• You’ll lose no more energy by travelling big distances.
  • You’ll lose no more time by travelling big distances.
  • As a result of the last three items in the list: You’ve got more time to spend on your own hobbies, which in turn leads to greater happiness, which in turn leads to a reduced chance of stress related psychological complaints, which in turn leads to a more efficiency, etc.
  • The possibility of playing a videogame, grab the guitar and play for 15 minutes, or lift some weights when you’re on a break. None of those things are available in the office, yet they are so mind-emptying. Very useful when you’ve got an information overloaded brain.
  • The possibility to do your exercise in the morning. Everybody has the right to make investments in their own health, right? Why should anybody have to put up with declining health as a result of a 40-hour workweek?

Addendum for the exercise-argument:

Instead of going to the gym at the end of your day, when you’re already exhausted and you’ve already had your diner, you can do your workout in the morning. Working out in the morning is a good idea because:

You won’t have to spend the first 30 minutes kickstarting your fatburning mechanisms, and then exercise another 30 minutes to actually burn fat. When you work out on an empty stomach, you start burning fat instantly, and 30 minutes will be enough. This saves time.

If you’re smart, you’re morning workout is basically jogging outside. Having a workout outside contributes to yet more fatburning. Jogging outside is so much more of a strain on your body than running on a machine inside the gym is.

So basically, when you do morning jog-sessions, you:

  • do your exercise when you’ve still have the energy for it.
  • do your exercise efficiently, because of how human fatburning mechanisms work.
  • have had your exercise for the day.
  • have had your half hour of fresh air for the day.
  • have had your bath for the day.
  • have still got plenty of energy for rest of the working day.
  • start your day with a ventilated brain full of fresh oxygen, which greatly enhances your efficiency.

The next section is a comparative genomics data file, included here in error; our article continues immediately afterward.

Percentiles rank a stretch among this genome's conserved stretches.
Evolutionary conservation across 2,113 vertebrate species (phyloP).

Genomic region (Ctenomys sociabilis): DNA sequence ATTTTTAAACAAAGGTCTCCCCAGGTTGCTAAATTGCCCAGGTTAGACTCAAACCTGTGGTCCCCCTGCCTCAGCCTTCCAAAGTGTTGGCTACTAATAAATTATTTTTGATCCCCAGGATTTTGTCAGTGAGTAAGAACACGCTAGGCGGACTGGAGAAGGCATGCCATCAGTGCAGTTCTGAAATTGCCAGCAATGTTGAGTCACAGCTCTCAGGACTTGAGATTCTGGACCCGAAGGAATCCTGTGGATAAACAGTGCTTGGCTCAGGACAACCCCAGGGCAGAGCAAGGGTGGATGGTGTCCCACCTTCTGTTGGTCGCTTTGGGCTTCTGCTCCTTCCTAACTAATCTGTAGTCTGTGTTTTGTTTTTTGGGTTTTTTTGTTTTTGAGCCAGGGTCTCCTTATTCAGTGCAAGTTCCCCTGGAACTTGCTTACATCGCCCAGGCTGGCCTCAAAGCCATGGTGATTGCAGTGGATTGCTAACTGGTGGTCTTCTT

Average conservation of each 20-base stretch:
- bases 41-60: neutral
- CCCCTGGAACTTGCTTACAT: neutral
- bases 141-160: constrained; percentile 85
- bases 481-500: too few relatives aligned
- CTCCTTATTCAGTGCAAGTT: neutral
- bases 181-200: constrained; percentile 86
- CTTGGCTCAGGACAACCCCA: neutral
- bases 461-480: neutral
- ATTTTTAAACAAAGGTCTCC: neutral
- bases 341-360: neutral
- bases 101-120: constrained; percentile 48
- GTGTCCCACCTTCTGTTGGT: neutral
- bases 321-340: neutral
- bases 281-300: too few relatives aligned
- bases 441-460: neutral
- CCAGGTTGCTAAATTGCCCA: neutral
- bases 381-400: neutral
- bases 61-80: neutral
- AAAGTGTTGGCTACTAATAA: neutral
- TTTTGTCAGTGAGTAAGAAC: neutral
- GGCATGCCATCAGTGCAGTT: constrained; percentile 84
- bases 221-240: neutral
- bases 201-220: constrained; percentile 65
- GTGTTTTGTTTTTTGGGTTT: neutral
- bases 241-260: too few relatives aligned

• can look forward to a truly free evening for yourself.
  • are investing in a healthier and happier future for yourself. Your employer will probably also be happy with your increased attention span and productivity, and your decreased absenteeism due to illness.

In other words: exercise is simply begging us to indulge in it in the early morning.

Does our current 9-to-5 system allow for this?


Should it?

Hell yeah!!!!

Advantages Of Working At Home For The Employer


  • Reduced absenteeism costs.
  • Reduced real estate costs.
  • Reduced office space costs.

Advantages Of Working At Home For Society

  • Less congestion.
  • Less petroleum use. This is important in the light of rising gas prices and the current peak oil doomsday scenario hype.
  • Less pollution.

Advantages Of Working At Home For Both Employer And Employee

  • Increased employability. From the wikipedia site:

    Telecommuting options increase the employability of marginalised groups, such as mothers with small children, the handicapped and people living in remote areas. The set up also offers possibilities for increased service and internationalisation (telecommuters in different time zones can ensure that a company is virtually open for business around the clock).

    Imagine that an employee could work for any company in the world, regardless of its physical location. The total collection of companies that an officeworker can choose from would be orders of magnitude bigger than it is now. After all, there’s only a handful of companies within your acceptable-travelling-radius. Wouldn’t it be wonderful to have such a freedom in picking your future employer? Shouldn’t this already be the norm in our semi-advanced society?